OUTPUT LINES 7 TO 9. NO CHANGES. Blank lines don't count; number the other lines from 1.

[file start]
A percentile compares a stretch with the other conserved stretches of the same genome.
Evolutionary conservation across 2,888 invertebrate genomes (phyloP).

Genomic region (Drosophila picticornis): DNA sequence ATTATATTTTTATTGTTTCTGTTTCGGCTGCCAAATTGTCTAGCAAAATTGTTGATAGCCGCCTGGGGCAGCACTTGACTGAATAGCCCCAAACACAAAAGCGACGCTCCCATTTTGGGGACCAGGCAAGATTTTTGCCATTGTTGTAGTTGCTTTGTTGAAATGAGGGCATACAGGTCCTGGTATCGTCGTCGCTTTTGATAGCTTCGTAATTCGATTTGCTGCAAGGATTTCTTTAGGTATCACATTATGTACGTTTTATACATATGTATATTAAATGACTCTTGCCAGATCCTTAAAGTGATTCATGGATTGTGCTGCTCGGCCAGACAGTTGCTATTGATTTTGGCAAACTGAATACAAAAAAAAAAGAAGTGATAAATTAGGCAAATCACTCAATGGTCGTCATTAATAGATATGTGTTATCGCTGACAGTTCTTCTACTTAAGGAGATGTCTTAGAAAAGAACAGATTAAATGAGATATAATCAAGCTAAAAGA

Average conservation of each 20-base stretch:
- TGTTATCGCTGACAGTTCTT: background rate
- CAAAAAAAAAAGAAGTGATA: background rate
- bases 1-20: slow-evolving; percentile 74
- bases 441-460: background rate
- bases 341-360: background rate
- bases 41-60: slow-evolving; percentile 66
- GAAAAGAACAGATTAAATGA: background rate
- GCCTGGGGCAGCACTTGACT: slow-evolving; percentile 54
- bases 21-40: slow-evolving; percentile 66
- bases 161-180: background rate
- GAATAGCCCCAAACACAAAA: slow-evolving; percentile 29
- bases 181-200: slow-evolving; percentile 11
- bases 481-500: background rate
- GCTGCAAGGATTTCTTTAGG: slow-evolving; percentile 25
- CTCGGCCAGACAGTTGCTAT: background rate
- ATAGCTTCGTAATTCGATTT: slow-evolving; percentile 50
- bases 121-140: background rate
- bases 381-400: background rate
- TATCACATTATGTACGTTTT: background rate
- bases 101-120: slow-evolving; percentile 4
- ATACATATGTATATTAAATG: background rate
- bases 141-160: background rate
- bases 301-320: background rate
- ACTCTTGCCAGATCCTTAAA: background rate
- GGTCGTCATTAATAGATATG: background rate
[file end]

- bases 1-20: slow-evolving; percentile 74
- bases 441-460: background rate
- bases 341-360: background rate